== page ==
Monday, July 30, 2012

Fleet Feet Sports triathlon series: Transition 101

I recently attended a seminar at Fleet Feet Sports Chicago, Transition 101. It's part of their triathlon series covering different areas of triathlon that athletes may want to learn more about. Most of the folks who attended are participating in races in the Chicago Triathlon weekend.

I learned some helpful tips on how to rack my bike and set up my transition area. We also saw a few pictures of the actual transition area from previous races which helps to visual what race day will look like. The transition is the most feared portion for me next to the swim. I'm afraid a forgetting something important I need out on the bike or run like socks and ending up with a major blister or something ridiculous like that. Swimming for me is getting better and better, so this seminar was right on time.

I really felt more confident in my last swimming lesson. Between our warm-up and drills, I nearly covered the distance of the swim portion of the race (375 meters/.25 miles). I definitely got a good work out, without feeling exhausted afterwards.

Warm-up:
10 Bobs
Front floats 3X, face in water while exhaling (5, 8, 10 seconds)
1 lap (50 meters) freestyle

Breathing Drills:
1 lap, breath every 2 strokes
1 lap, breath every 3 strokes
1 lap, breath every 4 strokes

Kicking drill:
1 lap, with kick board and rotary breathing

Arm Drills:
2 laps, dragging finger tips on the water's surface and rotary breathing

Endurance Drill:
Tread water 3X (30 seconds each)

Total distance: 350 meters

I also invested a two piece tri suit. It happens to be a men's . . . I wasn't having much luck finding a women's bottom to well, fit my bottom. This is the Zoot tank and shorts I got (20% off at Fleet Feet for attending the seminar, holla!).

I was leaning towards a men's top from the beginning. The built-in sports bras in women's suits are not that supportive. I prefer to wear my own, and I didn't want to worry about being comfortable wearing mine underneath a built-in one. My sports bra is made of moisture wicking material, so it will dry quickly. I plan to try everything out along with a rented wet suit during this weekend's open water swim. I haven't yet decided if I want to invest big bucks in purchasing a wet suit of my own. I've started checking off items on this handy list to keep track of the things I'll need for the race. I'll use this the night before the race to avoid things like forgetting socks! I feel I'm getting better prepared each week.


Sunday, July 22, 2012

Triathlon training & creative projects

Triathlon training has been going pretty o.k. I'm in my second week of advanced swim class where we're learning drills and working on building our endurance. The swim portion of the race is 375 meters which is about 8 lengths of the pool I practice in. My goal is to swim that distance at least once before the race to get a feel for what my time may be in the water. I hope to emerge without wrinkly fingers (the universal sign for being in the water too long!). I got my bike inspected and tuned-up this weekend. It's in great shape. The tires just needed to be pressurized and the gears needed some oiling. I also practiced swimming in the lake yesterday for an hour. I'm much more comfortable with my breathing, yet I still need practice to get into a rhythm. After lake swimming I went to a CrossFit class right after and nearly died. I was introduced to dead lifts (DL) and front squats (FS). I'm not a fan. It's simply not enjoyable to me. I can do squats all day, but something about bending and standing repeatedly has me concerned about my back, even with proper form. Everything else about the work out was awesome, rowing, sit ups, jump rope, ring rows, and running:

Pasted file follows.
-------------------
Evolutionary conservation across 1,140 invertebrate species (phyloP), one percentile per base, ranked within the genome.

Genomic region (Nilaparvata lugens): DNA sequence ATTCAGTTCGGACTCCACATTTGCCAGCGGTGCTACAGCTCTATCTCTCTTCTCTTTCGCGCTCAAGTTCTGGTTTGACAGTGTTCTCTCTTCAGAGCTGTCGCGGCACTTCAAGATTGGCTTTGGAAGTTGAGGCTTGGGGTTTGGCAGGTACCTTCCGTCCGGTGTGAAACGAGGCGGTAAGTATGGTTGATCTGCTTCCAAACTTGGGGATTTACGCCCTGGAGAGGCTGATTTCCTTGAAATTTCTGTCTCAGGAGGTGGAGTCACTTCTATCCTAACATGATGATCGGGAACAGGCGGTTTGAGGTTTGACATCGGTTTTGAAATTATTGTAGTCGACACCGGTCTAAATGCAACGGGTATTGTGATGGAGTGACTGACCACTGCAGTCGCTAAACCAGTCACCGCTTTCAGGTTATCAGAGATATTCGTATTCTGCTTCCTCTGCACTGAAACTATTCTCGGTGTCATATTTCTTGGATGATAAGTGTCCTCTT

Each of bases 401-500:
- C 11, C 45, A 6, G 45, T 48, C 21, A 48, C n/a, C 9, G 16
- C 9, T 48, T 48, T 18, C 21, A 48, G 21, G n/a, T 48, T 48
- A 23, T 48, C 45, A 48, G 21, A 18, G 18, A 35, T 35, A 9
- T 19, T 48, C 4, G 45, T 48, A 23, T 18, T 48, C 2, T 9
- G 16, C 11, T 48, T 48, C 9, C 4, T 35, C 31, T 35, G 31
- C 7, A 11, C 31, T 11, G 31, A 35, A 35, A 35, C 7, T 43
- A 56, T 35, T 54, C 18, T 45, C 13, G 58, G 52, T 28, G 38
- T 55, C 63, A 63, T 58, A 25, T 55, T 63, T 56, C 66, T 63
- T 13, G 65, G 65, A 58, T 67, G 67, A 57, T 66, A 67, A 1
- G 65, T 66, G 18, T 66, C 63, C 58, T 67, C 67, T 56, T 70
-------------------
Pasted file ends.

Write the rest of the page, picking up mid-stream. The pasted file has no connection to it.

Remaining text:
I attemped the intermediate/beginner workout on the right.

400 meters on the rowing machine
20 sit ups
20 dead lifts
100 jump ropes
20 front squats
20 row rings
800 meter run

I was last to finish, again at 33:24. It's kind of discouraging being so slow. It really has me thinking about maybe trying to better my diet to drop some wieght after the triathlon. Although I'm not a fan of the lifting portion of CrossFit, it has definetly inspired me to add more brick workouts to my tri training. I've been practicing each discipline individually, but haven't really worked them all into one workout. I'm liking the feeling I get from working my whole body with brick workouts.

In my creative world, I've been sewing uncontrollably. Joann's and Micheal's have been getting a ridiculous chunk of my paycheck lately. These are some of the bags I've sewn as gifts.



Next, I'm working on a bigger, hobo style bag similar to this:



It should be interesting because I've never worked with sewing straps before. I've drawn out my own pattern, too. I'll be sure to add pics of the finished product.

The race is a little over 5 weeks from now. My main focus is building endurance to swim the 375 meters. That will only come with more practice, practice, practice.

Thursday, July 12, 2012

Introduction to Crossfit

I've really been enjoying leisurely jogs with my dog and have very little interest in attempting any long distances anytime soon. I'm really enjoying swimming, too. But one thing I've been dying to try is CrossFit. It seems to be all rage lately. Some of the workouts I've seen look a little intimidating: pull-ups, dead-lifts, and tire flipping. Sidebar - The whole concept reminds me of Rocky IV when Rocky went to the Soviet Union and trained in a shed to fight Drago for killing Apollo. He came into the ring looking like a beast!



It peaked my interest and I wanted to try it out for myself. I visited Bulldog Bootcamp & CrossFit for a free intro class last night. It was interesting. I learned I have zero upper body strength. The workout we completed was pretty simple, but I was drenched in sweat by the time it was over: